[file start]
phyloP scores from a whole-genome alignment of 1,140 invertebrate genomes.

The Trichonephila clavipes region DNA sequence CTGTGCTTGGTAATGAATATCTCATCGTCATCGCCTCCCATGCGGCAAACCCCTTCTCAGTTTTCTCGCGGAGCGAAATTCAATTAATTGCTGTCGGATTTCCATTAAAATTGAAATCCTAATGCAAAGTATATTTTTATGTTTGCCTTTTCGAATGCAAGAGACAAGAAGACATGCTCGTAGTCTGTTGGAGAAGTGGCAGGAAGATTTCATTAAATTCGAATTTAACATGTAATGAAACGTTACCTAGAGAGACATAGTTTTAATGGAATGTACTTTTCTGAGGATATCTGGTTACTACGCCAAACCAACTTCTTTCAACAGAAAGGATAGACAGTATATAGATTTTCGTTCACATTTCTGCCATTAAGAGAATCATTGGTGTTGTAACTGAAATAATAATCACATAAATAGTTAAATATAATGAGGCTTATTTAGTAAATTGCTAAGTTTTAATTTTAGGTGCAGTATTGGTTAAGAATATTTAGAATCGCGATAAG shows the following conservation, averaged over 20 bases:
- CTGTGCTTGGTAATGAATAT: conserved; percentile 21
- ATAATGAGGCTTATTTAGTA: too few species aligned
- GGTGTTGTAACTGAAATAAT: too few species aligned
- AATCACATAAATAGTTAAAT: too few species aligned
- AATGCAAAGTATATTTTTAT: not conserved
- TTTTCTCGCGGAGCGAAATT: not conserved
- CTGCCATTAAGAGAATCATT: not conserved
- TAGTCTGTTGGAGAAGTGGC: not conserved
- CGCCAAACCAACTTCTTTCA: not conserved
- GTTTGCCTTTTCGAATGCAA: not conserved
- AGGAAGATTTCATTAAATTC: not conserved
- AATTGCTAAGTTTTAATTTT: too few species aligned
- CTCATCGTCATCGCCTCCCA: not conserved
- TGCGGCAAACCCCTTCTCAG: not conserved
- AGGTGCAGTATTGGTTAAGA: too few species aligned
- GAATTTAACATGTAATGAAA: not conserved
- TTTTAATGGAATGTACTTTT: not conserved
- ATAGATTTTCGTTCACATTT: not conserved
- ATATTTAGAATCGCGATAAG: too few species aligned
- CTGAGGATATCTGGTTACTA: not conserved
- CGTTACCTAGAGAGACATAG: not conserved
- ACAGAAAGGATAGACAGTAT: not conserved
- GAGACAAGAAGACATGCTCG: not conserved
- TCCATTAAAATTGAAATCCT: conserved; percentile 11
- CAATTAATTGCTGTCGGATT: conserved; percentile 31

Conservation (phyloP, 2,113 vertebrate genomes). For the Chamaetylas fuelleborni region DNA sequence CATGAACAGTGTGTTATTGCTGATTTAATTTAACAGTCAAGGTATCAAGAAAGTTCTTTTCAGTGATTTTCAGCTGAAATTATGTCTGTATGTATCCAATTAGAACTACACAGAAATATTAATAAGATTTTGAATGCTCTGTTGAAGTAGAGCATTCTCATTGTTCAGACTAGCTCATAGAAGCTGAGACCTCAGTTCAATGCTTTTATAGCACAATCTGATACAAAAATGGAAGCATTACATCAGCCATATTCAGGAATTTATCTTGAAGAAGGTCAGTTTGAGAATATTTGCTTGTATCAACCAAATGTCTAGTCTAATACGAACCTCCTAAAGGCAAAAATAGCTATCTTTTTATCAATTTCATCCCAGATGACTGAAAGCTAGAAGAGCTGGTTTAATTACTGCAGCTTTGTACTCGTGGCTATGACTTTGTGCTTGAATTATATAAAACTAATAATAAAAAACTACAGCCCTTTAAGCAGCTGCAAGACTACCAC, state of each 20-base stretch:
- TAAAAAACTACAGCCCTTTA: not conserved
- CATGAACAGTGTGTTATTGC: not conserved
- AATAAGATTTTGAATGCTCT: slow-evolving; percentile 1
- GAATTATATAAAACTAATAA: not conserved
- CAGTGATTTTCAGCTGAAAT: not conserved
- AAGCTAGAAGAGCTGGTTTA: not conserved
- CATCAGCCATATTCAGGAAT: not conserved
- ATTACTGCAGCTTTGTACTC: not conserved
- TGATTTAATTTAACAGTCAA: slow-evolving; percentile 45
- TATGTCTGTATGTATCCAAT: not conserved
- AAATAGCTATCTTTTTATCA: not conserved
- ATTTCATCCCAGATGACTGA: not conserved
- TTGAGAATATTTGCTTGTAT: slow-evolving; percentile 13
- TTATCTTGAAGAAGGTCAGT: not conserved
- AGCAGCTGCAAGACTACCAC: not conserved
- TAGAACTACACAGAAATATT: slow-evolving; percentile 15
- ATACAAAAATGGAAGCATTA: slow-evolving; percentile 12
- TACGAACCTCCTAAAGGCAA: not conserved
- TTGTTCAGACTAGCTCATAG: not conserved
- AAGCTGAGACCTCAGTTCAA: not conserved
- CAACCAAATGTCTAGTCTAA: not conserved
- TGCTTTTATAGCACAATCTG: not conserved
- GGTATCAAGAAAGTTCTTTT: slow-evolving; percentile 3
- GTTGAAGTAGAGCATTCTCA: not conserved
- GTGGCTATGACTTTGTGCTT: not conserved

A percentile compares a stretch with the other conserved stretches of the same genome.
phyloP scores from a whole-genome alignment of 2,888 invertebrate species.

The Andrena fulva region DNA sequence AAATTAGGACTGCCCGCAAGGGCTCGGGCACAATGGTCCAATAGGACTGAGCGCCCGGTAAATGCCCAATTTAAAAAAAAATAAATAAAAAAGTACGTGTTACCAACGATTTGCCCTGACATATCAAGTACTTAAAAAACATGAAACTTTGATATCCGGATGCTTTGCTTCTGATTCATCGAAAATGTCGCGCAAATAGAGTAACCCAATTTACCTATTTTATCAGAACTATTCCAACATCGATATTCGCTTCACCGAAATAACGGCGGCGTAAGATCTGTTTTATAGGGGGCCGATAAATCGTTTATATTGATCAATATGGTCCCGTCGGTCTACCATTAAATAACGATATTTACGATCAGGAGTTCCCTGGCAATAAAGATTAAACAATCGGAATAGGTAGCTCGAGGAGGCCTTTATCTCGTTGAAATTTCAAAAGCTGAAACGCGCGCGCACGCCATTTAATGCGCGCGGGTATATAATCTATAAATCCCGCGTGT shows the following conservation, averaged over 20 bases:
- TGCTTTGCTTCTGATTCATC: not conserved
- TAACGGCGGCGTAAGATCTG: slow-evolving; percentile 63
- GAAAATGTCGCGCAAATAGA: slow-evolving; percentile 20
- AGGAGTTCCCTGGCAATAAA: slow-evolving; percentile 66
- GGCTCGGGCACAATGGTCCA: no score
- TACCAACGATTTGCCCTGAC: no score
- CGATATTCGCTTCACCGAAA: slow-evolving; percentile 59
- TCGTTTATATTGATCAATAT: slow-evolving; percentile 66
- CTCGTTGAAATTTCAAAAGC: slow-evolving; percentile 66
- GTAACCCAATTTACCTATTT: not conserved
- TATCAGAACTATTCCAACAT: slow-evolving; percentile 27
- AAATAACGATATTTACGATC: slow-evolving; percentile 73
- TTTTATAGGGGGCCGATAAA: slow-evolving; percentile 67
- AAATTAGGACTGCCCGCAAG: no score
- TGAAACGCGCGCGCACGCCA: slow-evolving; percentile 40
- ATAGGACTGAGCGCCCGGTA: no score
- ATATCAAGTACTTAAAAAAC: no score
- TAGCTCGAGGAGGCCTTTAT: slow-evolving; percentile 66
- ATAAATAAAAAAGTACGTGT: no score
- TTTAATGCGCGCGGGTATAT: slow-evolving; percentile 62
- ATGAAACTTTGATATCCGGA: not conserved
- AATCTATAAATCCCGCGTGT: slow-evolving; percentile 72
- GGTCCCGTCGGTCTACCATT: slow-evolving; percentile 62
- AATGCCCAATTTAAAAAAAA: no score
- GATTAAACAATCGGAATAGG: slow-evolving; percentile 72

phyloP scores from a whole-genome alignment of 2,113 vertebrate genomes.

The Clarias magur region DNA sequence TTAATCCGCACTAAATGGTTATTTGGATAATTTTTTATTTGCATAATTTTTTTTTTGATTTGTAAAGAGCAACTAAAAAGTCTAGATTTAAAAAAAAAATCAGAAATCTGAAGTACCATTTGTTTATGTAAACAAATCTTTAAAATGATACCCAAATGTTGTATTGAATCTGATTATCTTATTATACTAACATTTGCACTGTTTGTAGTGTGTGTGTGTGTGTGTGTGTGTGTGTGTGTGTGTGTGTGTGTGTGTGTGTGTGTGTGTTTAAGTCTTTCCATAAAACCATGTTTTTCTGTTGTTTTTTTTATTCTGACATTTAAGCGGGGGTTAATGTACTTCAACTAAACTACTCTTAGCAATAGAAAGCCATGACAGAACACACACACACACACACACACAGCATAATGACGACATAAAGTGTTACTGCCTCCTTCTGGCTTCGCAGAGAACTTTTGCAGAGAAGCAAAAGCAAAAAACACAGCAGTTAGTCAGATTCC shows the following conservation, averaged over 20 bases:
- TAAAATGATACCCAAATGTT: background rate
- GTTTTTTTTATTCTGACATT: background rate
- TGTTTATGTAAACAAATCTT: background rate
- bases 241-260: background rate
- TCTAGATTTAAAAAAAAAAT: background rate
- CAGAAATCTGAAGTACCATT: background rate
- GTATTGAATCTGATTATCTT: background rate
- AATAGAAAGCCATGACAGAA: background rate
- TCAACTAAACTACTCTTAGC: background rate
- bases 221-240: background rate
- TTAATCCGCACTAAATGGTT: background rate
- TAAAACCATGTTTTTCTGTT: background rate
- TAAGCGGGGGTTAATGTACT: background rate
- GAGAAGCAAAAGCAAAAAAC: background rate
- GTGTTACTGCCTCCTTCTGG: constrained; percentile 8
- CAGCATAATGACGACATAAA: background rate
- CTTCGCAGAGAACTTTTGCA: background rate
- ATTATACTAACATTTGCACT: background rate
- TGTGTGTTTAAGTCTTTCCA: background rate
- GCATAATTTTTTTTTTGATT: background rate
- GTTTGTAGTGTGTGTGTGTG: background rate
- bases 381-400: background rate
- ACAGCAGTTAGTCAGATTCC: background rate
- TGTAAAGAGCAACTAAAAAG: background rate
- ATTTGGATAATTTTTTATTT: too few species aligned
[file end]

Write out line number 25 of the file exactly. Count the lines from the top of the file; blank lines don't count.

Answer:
- GAGACAAGAAGACATGCTCG: not conserved